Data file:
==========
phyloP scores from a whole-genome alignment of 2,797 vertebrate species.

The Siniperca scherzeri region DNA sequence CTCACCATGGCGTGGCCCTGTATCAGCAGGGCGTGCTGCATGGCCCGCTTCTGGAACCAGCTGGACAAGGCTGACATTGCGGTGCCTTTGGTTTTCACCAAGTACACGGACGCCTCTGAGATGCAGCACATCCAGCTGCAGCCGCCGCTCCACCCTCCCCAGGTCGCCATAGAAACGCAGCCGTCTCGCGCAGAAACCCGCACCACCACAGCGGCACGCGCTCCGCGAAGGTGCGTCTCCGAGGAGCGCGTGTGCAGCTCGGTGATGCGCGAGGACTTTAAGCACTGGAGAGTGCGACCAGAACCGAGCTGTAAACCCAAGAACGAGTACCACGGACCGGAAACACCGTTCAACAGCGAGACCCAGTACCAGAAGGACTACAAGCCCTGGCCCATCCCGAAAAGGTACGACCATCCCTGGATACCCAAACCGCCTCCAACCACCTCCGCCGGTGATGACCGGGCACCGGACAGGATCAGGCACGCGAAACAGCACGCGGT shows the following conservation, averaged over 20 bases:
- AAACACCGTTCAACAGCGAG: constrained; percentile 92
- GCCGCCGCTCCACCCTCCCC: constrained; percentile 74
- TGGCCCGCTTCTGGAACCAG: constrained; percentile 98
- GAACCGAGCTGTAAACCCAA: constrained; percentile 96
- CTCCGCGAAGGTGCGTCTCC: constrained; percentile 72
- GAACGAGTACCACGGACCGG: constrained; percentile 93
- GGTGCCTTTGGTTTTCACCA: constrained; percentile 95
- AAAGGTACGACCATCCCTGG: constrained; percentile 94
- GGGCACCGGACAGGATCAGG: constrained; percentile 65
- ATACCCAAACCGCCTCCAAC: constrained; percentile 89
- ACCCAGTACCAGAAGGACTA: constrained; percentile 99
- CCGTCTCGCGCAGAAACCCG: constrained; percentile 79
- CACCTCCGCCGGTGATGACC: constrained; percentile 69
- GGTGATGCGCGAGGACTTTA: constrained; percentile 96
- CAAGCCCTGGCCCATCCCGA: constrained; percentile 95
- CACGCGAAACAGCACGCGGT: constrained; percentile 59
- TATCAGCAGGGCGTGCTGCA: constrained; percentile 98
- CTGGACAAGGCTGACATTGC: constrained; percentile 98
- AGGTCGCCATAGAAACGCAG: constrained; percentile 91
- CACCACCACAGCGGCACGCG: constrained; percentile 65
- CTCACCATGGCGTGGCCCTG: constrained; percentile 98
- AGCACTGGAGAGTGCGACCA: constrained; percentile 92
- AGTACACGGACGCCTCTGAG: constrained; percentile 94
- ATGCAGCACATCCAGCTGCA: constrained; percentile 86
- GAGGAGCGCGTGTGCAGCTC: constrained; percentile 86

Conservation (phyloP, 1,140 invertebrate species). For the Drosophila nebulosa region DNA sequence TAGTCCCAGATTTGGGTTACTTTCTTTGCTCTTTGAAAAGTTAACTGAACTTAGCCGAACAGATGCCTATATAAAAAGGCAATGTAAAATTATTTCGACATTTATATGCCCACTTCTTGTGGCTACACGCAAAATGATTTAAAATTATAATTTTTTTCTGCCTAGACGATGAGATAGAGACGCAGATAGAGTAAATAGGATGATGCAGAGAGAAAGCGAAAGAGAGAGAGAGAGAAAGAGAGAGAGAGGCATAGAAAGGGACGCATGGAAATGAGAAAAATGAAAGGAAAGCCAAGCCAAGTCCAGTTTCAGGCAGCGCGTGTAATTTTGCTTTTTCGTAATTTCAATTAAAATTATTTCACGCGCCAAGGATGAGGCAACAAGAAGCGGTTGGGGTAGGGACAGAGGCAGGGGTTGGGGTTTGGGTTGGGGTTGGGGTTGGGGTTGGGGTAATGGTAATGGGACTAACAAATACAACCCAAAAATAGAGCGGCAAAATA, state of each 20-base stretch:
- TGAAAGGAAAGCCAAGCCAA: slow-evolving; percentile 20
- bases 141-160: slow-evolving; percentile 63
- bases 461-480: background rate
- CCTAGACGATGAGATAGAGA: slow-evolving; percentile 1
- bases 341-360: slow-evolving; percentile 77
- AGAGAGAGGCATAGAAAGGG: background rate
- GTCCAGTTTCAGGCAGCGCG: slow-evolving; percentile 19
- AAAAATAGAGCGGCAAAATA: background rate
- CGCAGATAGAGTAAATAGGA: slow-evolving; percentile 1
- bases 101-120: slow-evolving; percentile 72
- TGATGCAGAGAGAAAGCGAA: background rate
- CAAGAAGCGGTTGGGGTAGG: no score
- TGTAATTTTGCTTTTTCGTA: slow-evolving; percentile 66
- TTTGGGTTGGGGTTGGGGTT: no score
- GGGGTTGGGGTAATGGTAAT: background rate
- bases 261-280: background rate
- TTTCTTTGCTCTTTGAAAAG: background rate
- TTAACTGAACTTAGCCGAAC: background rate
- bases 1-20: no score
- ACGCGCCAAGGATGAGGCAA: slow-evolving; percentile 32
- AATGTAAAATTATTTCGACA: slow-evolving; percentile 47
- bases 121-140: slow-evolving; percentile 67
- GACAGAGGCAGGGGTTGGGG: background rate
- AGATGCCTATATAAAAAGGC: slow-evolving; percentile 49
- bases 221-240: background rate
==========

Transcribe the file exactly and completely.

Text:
phyloP scores from a whole-genome alignment of 2,797 vertebrate species.

The Siniperca scherzeri region DNA sequence CTCACCATGGCGTGGCCCTGTATCAGCAGGGCGTGCTGCATGGCCCGCTTCTGGAACCAGCTGGACAAGGCTGACATTGCGGTGCCTTTGGTTTTCACCAAGTACACGGACGCCTCTGAGATGCAGCACATCCAGCTGCAGCCGCCGCTCCACCCTCCCCAGGTCGCCATAGAAACGCAGCCGTCTCGCGCAGAAACCCGCACCACCACAGCGGCACGCGCTCCGCGAAGGTGCGTCTCCGAGGAGCGCGTGTGCAGCTCGGTGATGCGCGAGGACTTTAAGCACTGGAGAGTGCGACCAGAACCGAGCTGTAAACCCAAGAACGAGTACCACGGACCGGAAACACCGTTCAACAGCGAGACCCAGTACCAGAAGGACTACAAGCCCTGGCCCATCCCGAAAAGGTACGACCATCCCTGGATACCCAAACCGCCTCCAACCACCTCCGCCGGTGATGACCGGGCACCGGACAGGATCAGGCACGCGAAACAGCACGCGGT shows the following conservation, averaged over 20 bases:
- AAACACCGTTCAACAGCGAG: constrained; percentile 92
- GCCGCCGCTCCACCCTCCCC: constrained; percentile 74
- TGGCCCGCTTCTGGAACCAG: constrained; percentile 98
- GAACCGAGCTGTAAACCCAA: constrained; percentile 96
- CTCCGCGAAGGTGCGTCTCC: constrained; percentile 72
- GAACGAGTACCACGGACCGG: constrained; percentile 93
- GGTGCCTTTGGTTTTCACCA: constrained; percentile 95
- AAAGGTACGACCATCCCTGG: constrained; percentile 94
- GGGCACCGGACAGGATCAGG: constrained; percentile 65
- ATACCCAAACCGCCTCCAAC: constrained; percentile 89
- ACCCAGTACCAGAAGGACTA: constrained; percentile 99
- CCGTCTCGCGCAGAAACCCG: constrained; percentile 79
- CACCTCCGCCGGTGATGACC: constrained; percentile 69
- GGTGATGCGCGAGGACTTTA: constrained; percentile 96
- CAAGCCCTGGCCCATCCCGA: constrained; percentile 95
- CACGCGAAACAGCACGCGGT: constrained; percentile 59
- TATCAGCAGGGCGTGCTGCA: constrained; percentile 98
- CTGGACAAGGCTGACATTGC: constrained; percentile 98
- AGGTCGCCATAGAAACGCAG: constrained; percentile 91
- CACCACCACAGCGGCACGCG: constrained; percentile 65
- CTCACCATGGCGTGGCCCTG: constrained; percentile 98
- AGCACTGGAGAGTGCGACCA: constrained; percentile 92
- AGTACACGGACGCCTCTGAG: constrained; percentile 94
- ATGCAGCACATCCAGCTGCA: constrained; percentile 86
- GAGGAGCGCGTGTGCAGCTC: constrained; percentile 86

Conservation (phyloP, 1,140 invertebrate species). For the Drosophila nebulosa region DNA sequence TAGTCCCAGATTTGGGTTACTTTCTTTGCTCTTTGAAAAGTTAACTGAACTTAGCCGAACAGATGCCTATATAAAAAGGCAATGTAAAATTATTTCGACATTTATATGCCCACTTCTTGTGGCTACACGCAAAATGATTTAAAATTATAATTTTTTTCTGCCTAGACGATGAGATAGAGACGCAGATAGAGTAAATAGGATGATGCAGAGAGAAAGCGAAAGAGAGAGAGAGAGAAAGAGAGAGAGAGGCATAGAAAGGGACGCATGGAAATGAGAAAAATGAAAGGAAAGCCAAGCCAAGTCCAGTTTCAGGCAGCGCGTGTAATTTTGCTTTTTCGTAATTTCAATTAAAATTATTTCACGCGCCAAGGATGAGGCAACAAGAAGCGGTTGGGGTAGGGACAGAGGCAGGGGTTGGGGTTTGGGTTGGGGTTGGGGTTGGGGTTGGGGTAATGGTAATGGGACTAACAAATACAACCCAAAAATAGAGCGGCAAAATA, state of each 20-base stretch:
- TGAAAGGAAAGCCAAGCCAA: slow-evolving; percentile 20
- bases 141-160: slow-evolving; percentile 63
- bases 461-480: background rate
- CCTAGACGATGAGATAGAGA: slow-evolving; percentile 1
- bases 341-360: slow-evolving; percentile 77
- AGAGAGAGGCATAGAAAGGG: background rate
- GTCCAGTTTCAGGCAGCGCG: slow-evolving; percentile 19
- AAAAATAGAGCGGCAAAATA: background rate
- CGCAGATAGAGTAAATAGGA: slow-evolving; percentile 1
- bases 101-120: slow-evolving; percentile 72
- TGATGCAGAGAGAAAGCGAA: background rate
- CAAGAAGCGGTTGGGGTAGG: no score
- TGTAATTTTGCTTTTTCGTA: slow-evolving; percentile 66
- TTTGGGTTGGGGTTGGGGTT: no score
- GGGGTTGGGGTAATGGTAAT: background rate
- bases 261-280: background rate
- TTTCTTTGCTCTTTGAAAAG: background rate
- TTAACTGAACTTAGCCGAAC: background rate
- bases 1-20: no score
- ACGCGCCAAGGATGAGGCAA: slow-evolving; percentile 32
- AATGTAAAATTATTTCGACA: slow-evolving; percentile 47
- bases 121-140: slow-evolving; percentile 67
- GACAGAGGCAGGGGTTGGGG: background rate
- AGATGCCTATATAAAAAGGC: slow-evolving; percentile 49
- bases 221-240: background rate